Hatoyama keeps Japan in suspense on his Futenma alternative
Stars and Stripes
GINOWAN, Okinawa — While Okinawans await Prime Minister Yukio Hatoyama’s recommendation for an alternative location for Marine Corps Air Station Futenma units, Japanese government officials are acknowledging they face tough negotiations over whatever site is proposed.
Chief Cabinet Secretary Hirofumi Hirano told reporters Wednesday that Hatoyama has decided on a relocation plan but is delaying an announcement until after Foreign Minister Katsuya Okada returns Friday from a Group of Eight foreign ministers summit in Canada.
During a 45-minute debate in Japan’s Upper House on Wednesday, Hatoyama acknowledged he had a relocation site in mind.
“I have my own plan, but this is not the time to unveil it,” Hatoyama said during the exchange with Sadakazu Tanigaki, the leader of the main opposition Liberal Democratic Party.
“Nor should we have negotiations behind the scenes,” Hatoyama said, according to a video of the debate. “My plan is at least equal to and probably better [than] the existing plan. I have confidence that my plan will be effective.”
In Tokyo on Wednesday, Hirano told minority members of the ruling coalition that he expected tough negotiations with the U.S. over the Futenma relocation dispute, a theme repeated in Canada by Okada, according to Japanese media reports.
Japan’s 6-month-old center-left government has been reviewing a 2006 agreement with the U.S. to close Futenma and move air operations to a new air facility to be built on Camp Schwab and reclaimed land on Okinawa’s northeast shore.
Government officials have acknowledged that the 2006 plan is considered dead and that new sites are being considered. U.S. officials have said the 2006 plan is best but that they’re willing to consider alternatives — if Hatoyama can get the cooperation of the communities that would host the new sites.
But partners in Japan’s new government are unhappy with reports that the leading alternative plan includes building a large helipad on a land-based portion of Camp Schwab and moving some training to sites in mainland Japan while a new base is built on reclaimed land just off the U.S. Navy’s White Beach port in central Okinawa.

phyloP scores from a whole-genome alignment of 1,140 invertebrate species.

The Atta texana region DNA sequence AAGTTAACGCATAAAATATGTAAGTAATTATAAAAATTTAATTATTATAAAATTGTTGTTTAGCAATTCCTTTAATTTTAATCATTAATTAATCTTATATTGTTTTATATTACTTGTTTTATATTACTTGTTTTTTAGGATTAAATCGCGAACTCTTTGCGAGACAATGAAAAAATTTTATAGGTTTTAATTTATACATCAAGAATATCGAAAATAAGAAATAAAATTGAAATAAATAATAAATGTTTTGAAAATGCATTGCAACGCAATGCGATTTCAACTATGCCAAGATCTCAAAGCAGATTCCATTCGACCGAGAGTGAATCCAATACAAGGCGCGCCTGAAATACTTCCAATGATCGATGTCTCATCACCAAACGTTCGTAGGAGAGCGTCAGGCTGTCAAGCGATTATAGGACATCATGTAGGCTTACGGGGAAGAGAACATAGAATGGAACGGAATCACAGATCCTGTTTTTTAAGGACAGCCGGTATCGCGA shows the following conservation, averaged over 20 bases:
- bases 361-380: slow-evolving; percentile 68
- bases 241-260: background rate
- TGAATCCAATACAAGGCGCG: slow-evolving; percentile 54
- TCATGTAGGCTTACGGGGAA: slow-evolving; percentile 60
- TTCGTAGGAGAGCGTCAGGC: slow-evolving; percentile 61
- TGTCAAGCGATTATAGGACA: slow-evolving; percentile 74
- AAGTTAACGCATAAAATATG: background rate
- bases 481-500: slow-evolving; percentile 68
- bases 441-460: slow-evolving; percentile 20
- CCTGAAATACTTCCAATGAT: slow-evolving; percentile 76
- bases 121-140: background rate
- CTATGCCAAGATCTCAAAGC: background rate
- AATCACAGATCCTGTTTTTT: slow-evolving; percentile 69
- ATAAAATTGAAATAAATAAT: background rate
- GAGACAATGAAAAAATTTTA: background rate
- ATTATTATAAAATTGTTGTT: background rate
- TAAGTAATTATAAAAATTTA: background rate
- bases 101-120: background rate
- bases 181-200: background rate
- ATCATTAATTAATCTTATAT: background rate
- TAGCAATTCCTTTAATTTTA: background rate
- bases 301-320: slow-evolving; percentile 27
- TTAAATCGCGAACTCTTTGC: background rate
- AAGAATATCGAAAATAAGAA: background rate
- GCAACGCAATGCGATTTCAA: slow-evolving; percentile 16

When leaders of the People’s New Party and the Social Democratic Party met with Hirano in Tokyo on Wednesday morning, they expressed opposition to any plan that included dumping landfill into Okinawa’s pristine coastal waters.
Mikio Shimoji, Diet affairs chief of the People’s New Party, told Hirano that both parties are against the plan, according to a party spokesman. Shimoji’s party is against any new base construction on Okinawa.
Shimoji said on his Twitter page Thursday that he’s received no details of the plan Hatoyama is considering.
Hatoyama has set the end of May as the deadline for agreeing to and finalizing a plan with the U.S.
“As the person who will be going through tough negotiations with the U.S. government, I do not have any thoughts about failing,” Hatoyama said during Wednesday’s debate.
Outside a shopping center in Ginowan, where Futenma is located, most city residents were reluctant to speak about the controversy Thursday.
A 37-year-old man who would just give his family name, Kohagura, said it was a difficult issue.
“We just want to know if the prime minister is really going to decide on something,” he said. “During the campaign, he said he’d move the base outside Okinawa. Now nothing has been decided, and we might have to wait until May.”
He said he was born and raised in the shadow of the air station.
“I went to elementary school just on the other side of the base fence line and saw a helicopter crash when I was a student,” he said. “Now my children attend the same school and have to deal with the noise and danger.”
Seishun Ganeko, 73, said he doesn’t think any alternative site will be selected.
“I don’t think anything will be decided,” he said. “The prime minister will even miss his May deadline. He shouldn’t have lied to us when he promised to move the base outside Okinawa.”